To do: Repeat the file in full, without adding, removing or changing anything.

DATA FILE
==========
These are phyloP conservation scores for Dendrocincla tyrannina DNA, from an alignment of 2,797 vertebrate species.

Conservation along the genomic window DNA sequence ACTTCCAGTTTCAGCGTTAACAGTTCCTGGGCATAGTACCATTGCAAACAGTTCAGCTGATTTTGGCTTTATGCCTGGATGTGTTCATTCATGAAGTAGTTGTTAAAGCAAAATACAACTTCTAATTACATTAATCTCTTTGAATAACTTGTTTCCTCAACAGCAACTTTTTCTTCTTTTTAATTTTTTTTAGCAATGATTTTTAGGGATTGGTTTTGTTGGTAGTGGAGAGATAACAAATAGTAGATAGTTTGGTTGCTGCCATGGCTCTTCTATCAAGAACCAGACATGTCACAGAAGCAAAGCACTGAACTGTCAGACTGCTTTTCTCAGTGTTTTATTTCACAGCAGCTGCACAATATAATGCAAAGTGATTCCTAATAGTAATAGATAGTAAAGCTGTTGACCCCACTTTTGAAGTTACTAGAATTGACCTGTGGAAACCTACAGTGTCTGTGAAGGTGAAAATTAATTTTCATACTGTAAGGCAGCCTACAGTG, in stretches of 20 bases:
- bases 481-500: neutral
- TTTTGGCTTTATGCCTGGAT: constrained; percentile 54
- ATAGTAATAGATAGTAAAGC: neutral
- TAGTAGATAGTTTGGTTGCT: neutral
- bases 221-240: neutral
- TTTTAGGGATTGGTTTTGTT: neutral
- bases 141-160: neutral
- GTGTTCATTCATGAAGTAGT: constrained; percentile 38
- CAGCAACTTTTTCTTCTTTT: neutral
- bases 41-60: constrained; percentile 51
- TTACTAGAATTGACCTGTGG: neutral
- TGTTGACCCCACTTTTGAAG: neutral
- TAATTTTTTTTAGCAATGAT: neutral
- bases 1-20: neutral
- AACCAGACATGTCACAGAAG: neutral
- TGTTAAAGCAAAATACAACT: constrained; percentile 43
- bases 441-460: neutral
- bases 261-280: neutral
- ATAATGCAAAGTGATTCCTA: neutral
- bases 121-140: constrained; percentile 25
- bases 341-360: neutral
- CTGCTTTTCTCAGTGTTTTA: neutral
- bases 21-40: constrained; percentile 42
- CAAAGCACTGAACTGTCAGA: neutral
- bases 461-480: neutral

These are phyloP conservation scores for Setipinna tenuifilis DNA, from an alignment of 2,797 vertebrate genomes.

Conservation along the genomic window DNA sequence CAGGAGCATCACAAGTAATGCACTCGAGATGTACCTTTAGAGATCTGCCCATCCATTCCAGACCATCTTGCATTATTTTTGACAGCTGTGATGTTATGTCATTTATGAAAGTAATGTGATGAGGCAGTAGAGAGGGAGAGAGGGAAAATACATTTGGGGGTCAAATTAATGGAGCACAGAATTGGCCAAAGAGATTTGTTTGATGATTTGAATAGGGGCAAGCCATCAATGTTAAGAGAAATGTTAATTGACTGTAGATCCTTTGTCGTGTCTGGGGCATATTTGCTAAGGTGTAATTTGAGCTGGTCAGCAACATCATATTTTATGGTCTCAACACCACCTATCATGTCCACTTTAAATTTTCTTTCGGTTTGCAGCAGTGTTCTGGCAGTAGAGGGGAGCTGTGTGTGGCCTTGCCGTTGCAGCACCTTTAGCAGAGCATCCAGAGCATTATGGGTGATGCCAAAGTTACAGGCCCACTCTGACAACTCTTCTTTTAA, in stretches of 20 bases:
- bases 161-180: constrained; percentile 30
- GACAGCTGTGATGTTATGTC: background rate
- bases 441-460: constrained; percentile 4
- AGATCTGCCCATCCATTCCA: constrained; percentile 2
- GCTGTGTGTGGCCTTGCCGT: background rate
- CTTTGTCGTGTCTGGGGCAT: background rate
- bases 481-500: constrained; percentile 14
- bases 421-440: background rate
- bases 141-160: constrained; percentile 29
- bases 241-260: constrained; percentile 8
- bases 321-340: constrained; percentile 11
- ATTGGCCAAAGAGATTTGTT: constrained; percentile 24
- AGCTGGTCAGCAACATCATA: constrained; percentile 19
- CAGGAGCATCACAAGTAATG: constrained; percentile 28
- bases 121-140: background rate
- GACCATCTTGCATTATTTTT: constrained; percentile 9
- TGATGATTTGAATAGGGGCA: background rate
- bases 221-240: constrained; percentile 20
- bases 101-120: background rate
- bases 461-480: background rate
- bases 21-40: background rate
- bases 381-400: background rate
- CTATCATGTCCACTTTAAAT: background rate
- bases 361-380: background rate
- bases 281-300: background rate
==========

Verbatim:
These are phyloP conservation scores for Dendrocincla tyrannina DNA, from an alignment of 2,797 vertebrate species.

Conservation along the genomic window DNA sequence ACTTCCAGTTTCAGCGTTAACAGTTCCTGGGCATAGTACCATTGCAAACAGTTCAGCTGATTTTGGCTTTATGCCTGGATGTGTTCATTCATGAAGTAGTTGTTAAAGCAAAATACAACTTCTAATTACATTAATCTCTTTGAATAACTTGTTTCCTCAACAGCAACTTTTTCTTCTTTTTAATTTTTTTTAGCAATGATTTTTAGGGATTGGTTTTGTTGGTAGTGGAGAGATAACAAATAGTAGATAGTTTGGTTGCTGCCATGGCTCTTCTATCAAGAACCAGACATGTCACAGAAGCAAAGCACTGAACTGTCAGACTGCTTTTCTCAGTGTTTTATTTCACAGCAGCTGCACAATATAATGCAAAGTGATTCCTAATAGTAATAGATAGTAAAGCTGTTGACCCCACTTTTGAAGTTACTAGAATTGACCTGTGGAAACCTACAGTGTCTGTGAAGGTGAAAATTAATTTTCATACTGTAAGGCAGCCTACAGTG, in stretches of 20 bases:
- bases 481-500: neutral
- TTTTGGCTTTATGCCTGGAT: constrained; percentile 54
- ATAGTAATAGATAGTAAAGC: neutral
- TAGTAGATAGTTTGGTTGCT: neutral
- bases 221-240: neutral
- TTTTAGGGATTGGTTTTGTT: neutral
- bases 141-160: neutral
- GTGTTCATTCATGAAGTAGT: constrained; percentile 38
- CAGCAACTTTTTCTTCTTTT: neutral
- bases 41-60: constrained; percentile 51
- TTACTAGAATTGACCTGTGG: neutral
- TGTTGACCCCACTTTTGAAG: neutral
- TAATTTTTTTTAGCAATGAT: neutral
- bases 1-20: neutral
- AACCAGACATGTCACAGAAG: neutral
- TGTTAAAGCAAAATACAACT: constrained; percentile 43
- bases 441-460: neutral
- bases 261-280: neutral
- ATAATGCAAAGTGATTCCTA: neutral
- bases 121-140: constrained; percentile 25
- bases 341-360: neutral
- CTGCTTTTCTCAGTGTTTTA: neutral
- bases 21-40: constrained; percentile 42
- CAAAGCACTGAACTGTCAGA: neutral
- bases 461-480: neutral

These are phyloP conservation scores for Setipinna tenuifilis DNA, from an alignment of 2,797 vertebrate genomes.

Conservation along the genomic window DNA sequence CAGGAGCATCACAAGTAATGCACTCGAGATGTACCTTTAGAGATCTGCCCATCCATTCCAGACCATCTTGCATTATTTTTGACAGCTGTGATGTTATGTCATTTATGAAAGTAATGTGATGAGGCAGTAGAGAGGGAGAGAGGGAAAATACATTTGGGGGTCAAATTAATGGAGCACAGAATTGGCCAAAGAGATTTGTTTGATGATTTGAATAGGGGCAAGCCATCAATGTTAAGAGAAATGTTAATTGACTGTAGATCCTTTGTCGTGTCTGGGGCATATTTGCTAAGGTGTAATTTGAGCTGGTCAGCAACATCATATTTTATGGTCTCAACACCACCTATCATGTCCACTTTAAATTTTCTTTCGGTTTGCAGCAGTGTTCTGGCAGTAGAGGGGAGCTGTGTGTGGCCTTGCCGTTGCAGCACCTTTAGCAGAGCATCCAGAGCATTATGGGTGATGCCAAAGTTACAGGCCCACTCTGACAACTCTTCTTTTAA, in stretches of 20 bases:
- bases 161-180: constrained; percentile 30
- GACAGCTGTGATGTTATGTC: background rate
- bases 441-460: constrained; percentile 4
- AGATCTGCCCATCCATTCCA: constrained; percentile 2
- GCTGTGTGTGGCCTTGCCGT: background rate
- CTTTGTCGTGTCTGGGGCAT: background rate
- bases 481-500: constrained; percentile 14
- bases 421-440: background rate
- bases 141-160: constrained; percentile 29
- bases 241-260: constrained; percentile 8
- bases 321-340: constrained; percentile 11
- ATTGGCCAAAGAGATTTGTT: constrained; percentile 24
- AGCTGGTCAGCAACATCATA: constrained; percentile 19
- CAGGAGCATCACAAGTAATG: constrained; percentile 28
- bases 121-140: background rate
- GACCATCTTGCATTATTTTT: constrained; percentile 9
- TGATGATTTGAATAGGGGCA: background rate
- bases 221-240: constrained; percentile 20
- bases 101-120: background rate
- bases 461-480: background rate
- bases 21-40: background rate
- bases 381-400: background rate
- CTATCATGTCCACTTTAAAT: background rate
- bases 361-380: background rate
- bases 281-300: background rate